The Super Hero Squad (sort of a loose version of the Avengers) is made up of an assortment of Marvel heroes, including Iron Man (as the leader), Captain America (who provides aid on a regular basis), Wolverine (adding the X-Men’s popularity,) The Hulk, Thor, a spacey surfer-dude version of the Silver Surfer, and Falcon (obviously added to bring some diversity.) Joining them is the mostly unknown Reptil (a dinosaur-powered bit player from the Avengers comics) who is both a young guy and Hispanic, helping fill out the P.C. scorecard a bit more and give younger viewers a stand-in.  They go up against Doctor Doom and his legion of bad guys (and ineffective henchmen), as he searches for the Infinity fractals, shards of the Infinity Sword (which seems connected to the Infinity Gems of the Infinity Gauntlet. Infinity.)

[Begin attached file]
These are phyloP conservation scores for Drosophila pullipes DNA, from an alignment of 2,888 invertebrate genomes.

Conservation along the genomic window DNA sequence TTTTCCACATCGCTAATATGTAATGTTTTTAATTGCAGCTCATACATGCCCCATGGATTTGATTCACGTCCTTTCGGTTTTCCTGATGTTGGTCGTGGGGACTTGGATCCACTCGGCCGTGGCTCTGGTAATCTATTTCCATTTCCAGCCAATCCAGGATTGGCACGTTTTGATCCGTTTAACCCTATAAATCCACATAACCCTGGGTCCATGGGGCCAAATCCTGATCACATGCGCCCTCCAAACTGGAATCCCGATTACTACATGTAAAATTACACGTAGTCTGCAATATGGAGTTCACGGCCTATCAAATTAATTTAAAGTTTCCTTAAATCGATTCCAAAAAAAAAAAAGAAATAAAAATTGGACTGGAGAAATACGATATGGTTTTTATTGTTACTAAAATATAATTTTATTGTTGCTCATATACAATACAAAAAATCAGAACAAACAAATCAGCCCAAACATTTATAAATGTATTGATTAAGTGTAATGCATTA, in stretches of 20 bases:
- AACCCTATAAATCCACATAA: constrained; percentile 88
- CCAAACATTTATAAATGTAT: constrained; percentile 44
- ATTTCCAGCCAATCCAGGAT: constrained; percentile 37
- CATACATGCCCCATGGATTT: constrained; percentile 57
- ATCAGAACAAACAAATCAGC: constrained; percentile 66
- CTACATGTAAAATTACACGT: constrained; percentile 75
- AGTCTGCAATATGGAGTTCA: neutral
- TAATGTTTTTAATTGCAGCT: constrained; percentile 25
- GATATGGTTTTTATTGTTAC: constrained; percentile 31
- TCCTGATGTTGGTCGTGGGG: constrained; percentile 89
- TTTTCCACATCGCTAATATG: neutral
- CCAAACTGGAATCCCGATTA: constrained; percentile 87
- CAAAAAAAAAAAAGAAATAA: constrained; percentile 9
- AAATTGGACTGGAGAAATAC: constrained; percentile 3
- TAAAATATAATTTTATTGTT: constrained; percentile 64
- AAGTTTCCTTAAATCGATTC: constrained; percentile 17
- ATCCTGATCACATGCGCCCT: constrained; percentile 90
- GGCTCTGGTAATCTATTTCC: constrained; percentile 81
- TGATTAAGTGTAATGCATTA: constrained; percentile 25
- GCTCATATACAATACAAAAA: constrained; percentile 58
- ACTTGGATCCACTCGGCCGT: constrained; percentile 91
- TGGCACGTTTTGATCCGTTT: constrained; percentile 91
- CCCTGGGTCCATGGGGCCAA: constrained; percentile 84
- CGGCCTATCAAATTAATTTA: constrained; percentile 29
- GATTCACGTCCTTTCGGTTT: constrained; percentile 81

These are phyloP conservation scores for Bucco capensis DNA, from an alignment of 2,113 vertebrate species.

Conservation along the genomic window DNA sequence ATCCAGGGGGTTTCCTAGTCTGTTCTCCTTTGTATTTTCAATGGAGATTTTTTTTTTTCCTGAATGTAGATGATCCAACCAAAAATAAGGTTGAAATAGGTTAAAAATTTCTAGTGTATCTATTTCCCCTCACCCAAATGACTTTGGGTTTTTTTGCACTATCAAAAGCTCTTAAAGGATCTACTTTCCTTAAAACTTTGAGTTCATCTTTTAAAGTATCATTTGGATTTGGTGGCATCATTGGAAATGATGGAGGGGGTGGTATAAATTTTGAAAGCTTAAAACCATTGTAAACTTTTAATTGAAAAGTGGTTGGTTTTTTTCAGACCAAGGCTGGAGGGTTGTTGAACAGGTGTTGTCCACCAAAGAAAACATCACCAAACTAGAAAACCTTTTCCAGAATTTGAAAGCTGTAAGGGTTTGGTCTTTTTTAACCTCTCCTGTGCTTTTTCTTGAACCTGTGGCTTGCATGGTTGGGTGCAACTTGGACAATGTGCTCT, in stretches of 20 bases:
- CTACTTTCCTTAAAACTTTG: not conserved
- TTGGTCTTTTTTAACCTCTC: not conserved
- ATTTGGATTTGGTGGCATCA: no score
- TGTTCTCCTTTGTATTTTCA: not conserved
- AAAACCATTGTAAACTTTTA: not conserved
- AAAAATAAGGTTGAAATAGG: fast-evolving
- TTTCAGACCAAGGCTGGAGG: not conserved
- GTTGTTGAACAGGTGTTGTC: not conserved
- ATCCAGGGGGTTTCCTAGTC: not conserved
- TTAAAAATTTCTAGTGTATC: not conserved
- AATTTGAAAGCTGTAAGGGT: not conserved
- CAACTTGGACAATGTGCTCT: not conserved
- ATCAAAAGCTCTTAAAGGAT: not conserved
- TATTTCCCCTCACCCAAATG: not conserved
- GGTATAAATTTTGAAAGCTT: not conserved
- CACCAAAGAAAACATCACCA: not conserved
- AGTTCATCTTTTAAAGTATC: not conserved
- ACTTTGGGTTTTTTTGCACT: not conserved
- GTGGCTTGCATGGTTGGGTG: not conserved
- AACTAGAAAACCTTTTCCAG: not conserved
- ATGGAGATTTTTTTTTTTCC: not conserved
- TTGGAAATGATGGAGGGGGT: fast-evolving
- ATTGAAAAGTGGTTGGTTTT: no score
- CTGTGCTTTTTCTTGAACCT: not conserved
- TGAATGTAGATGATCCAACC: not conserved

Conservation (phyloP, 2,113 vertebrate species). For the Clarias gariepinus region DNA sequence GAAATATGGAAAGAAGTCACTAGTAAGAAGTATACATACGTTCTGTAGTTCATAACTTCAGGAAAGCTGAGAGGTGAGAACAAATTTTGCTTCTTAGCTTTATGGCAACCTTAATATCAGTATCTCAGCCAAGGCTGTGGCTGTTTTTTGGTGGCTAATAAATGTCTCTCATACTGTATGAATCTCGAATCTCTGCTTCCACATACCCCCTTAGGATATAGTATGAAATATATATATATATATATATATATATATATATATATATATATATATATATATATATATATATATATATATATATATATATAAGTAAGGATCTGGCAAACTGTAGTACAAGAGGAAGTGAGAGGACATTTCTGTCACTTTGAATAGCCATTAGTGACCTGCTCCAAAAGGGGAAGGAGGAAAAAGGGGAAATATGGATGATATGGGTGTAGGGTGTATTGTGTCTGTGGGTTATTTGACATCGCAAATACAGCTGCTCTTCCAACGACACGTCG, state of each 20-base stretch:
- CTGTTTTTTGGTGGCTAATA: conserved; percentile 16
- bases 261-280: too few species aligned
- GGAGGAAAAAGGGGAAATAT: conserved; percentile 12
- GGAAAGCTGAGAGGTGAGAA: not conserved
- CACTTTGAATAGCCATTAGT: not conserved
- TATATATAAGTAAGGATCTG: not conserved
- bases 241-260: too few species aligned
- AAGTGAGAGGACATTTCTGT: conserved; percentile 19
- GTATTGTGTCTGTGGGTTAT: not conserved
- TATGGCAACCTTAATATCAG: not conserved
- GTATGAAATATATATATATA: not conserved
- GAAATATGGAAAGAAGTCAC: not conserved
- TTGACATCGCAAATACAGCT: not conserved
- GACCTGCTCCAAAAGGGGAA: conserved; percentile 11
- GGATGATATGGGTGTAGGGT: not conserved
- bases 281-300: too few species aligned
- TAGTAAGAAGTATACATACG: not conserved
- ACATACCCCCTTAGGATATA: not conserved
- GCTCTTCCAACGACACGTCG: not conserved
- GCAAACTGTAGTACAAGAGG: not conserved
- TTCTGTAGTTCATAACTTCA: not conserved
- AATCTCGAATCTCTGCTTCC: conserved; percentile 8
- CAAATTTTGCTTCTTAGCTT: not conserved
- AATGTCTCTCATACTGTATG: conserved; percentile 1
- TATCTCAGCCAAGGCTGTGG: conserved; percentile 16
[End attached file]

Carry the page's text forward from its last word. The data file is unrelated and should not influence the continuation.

Though the storylines are pretty solid and offer big action-packed battles, the bulk of the show is comedy, with the character’s out-sized personalities carrying the jokes, be it Thor’s overwhelming concern about his appearance or Captain America being stuck in the ’40s. Maybe I don’t give kids a lot of credit, but I can see a large portion of these gags flying over their heads, which will make the show far more enjoyable for adults than one would have expected. There was more than one joke that got a genuine laugh out of me, though many of them rely on bodily functions or pratfalls for the punchline. The wordplay and character-generated jokes are much more entertaining and fun, especially Thor’s Asgardian versions of modern language, the Silver Surfer’s alien view of Earth life, and anything involving the always-ridiculous floating head known as M.O.D.O.K. (voiced hilariously by Tom Kenny.) One joke about the Hulk swallowing a yo-yo is technically genius. The only thing about the show that doesn’t really work is Reptil, who feels like the Poochie of the show, coming off as a bone tossed to kids, with his dino-focused power, youthful role and extreme behavior.